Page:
Buying vs Leasing a Car
Now that we have the option of leasing new cars and there’ll soon be new regulations placed on buying new cars, it makes sense for people to be weighing up the pros and cons. Is it really worth buying a new car when you can lease instead? Which makes more financial sense? It’s important to do your research before going ahead with any kind of big financial commitment, so here’s what you need to know.
Many people take out finance agreements when buying a new car. Even if you search for your own loan rather than taking out an agreement with the lenders at the car company, you’ll often end up paying a hefty interest rate. In most cases, it works out far cheaper to lease a car and pay monthly installments for an agreed amount of time, rather than take out a loan you’ll have to repay, no matter what happens to the car. Because leasing is still a relatively new concept, you may also benefit from deals for cars on a lease. Do the math and figure out which option is cheaper for you.
Car sales garages will often ask for a down payment on a new car. Whether it’s a deposit to take the car off sale while you figure out your finance options, or a percentage towards the payment of the car, you may need to have some savings set aside to buy a new car. However, when you lease a car, you’re very rarely asked to make a down payment, and if you are, it can usually be wavered by the leasing manager. Therefore, you don’t have to have a huge savings pot to lease the car you want.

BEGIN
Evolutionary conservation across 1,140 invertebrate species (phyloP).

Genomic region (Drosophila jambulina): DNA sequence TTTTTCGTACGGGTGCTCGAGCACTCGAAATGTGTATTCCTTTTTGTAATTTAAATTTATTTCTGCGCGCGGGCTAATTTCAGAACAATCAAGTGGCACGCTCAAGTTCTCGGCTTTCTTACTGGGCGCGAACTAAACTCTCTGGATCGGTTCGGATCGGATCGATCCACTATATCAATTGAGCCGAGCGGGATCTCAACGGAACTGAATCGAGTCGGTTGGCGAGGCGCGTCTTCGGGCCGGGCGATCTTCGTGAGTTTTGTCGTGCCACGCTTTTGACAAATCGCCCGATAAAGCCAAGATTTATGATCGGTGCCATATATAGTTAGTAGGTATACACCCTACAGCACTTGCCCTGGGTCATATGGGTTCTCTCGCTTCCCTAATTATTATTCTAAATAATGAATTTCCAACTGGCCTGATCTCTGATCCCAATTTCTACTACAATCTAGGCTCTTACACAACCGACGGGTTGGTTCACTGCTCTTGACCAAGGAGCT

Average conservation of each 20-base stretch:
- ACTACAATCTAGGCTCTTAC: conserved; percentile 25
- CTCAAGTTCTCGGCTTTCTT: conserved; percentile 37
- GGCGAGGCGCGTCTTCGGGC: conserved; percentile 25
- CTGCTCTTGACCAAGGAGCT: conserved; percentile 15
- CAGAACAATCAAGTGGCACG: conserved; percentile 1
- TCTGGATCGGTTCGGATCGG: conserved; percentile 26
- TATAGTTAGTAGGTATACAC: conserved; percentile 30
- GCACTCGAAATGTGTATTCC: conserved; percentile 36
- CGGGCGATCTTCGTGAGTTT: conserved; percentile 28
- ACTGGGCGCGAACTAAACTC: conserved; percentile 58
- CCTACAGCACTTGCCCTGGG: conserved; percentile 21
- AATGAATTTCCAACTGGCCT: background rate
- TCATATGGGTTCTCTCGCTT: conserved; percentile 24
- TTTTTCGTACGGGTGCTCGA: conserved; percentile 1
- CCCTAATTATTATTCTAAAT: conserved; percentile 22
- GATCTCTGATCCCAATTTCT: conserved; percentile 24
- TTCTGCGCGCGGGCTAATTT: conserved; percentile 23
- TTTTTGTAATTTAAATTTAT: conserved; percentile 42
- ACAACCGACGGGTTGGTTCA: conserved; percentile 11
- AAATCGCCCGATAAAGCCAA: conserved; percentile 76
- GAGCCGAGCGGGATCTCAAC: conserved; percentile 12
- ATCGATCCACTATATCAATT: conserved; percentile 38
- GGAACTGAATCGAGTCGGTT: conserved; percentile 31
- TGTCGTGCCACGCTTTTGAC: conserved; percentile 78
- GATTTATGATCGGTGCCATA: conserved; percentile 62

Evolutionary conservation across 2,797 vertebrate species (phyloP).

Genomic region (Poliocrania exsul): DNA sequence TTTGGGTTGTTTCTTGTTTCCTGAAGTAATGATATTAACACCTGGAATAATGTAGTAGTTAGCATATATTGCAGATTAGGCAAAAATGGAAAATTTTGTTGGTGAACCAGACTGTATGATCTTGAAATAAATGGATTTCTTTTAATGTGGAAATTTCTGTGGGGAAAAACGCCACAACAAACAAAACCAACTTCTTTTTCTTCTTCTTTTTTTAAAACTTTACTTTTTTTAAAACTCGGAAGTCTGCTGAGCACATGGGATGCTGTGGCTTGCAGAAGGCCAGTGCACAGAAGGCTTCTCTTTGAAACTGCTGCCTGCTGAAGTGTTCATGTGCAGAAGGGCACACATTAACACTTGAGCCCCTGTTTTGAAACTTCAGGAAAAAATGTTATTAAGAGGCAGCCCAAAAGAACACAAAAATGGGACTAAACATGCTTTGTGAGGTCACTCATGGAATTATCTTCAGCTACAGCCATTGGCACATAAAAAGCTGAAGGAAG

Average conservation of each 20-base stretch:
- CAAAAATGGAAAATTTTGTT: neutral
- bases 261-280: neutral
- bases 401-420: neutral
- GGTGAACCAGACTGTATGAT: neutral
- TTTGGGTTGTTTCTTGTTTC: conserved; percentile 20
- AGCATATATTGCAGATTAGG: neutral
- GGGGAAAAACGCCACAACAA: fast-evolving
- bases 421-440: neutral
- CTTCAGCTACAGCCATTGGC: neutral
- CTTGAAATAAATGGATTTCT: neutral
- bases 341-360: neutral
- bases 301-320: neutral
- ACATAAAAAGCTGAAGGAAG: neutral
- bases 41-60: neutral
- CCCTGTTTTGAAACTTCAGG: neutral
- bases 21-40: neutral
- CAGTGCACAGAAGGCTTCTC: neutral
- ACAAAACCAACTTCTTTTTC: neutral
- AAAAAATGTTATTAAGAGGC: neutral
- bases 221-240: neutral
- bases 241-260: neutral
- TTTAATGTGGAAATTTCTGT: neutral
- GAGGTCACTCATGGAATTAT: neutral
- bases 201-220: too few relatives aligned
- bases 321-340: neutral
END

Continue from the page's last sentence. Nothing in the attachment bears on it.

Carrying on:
When you buy a new car, the mileage you do in any given week isn’t something you necessarily have to think about too much. It’s your car and you can drive it as much or as little as you like. However, when leasing a car, the mileage you do is all part of the leasing package. You’ll have to agree on how many miles you’ll drive per annum and you may be charged extra for any additional miles you do. After all, the leasing company expects the car back in a certain condition. Although you may have to deal with additional expenses for mileage on a lease car, you’d also have to deal with getting less for your bought car if you sold it with a high mileage in the future.
The Condition of the Car
If you’re notorious for causing scratches or your children like to make a mess in the car, you may want to think twice about leasing. When you sign your agreement, you may have to consent to wear and tear fees, which are likely to happen during the time you drive the car, even if you’re the most cautious driver to ever live. The good news is, some leasing companies put a cap on how much you pay in wear and tear fees.
Which will you choose?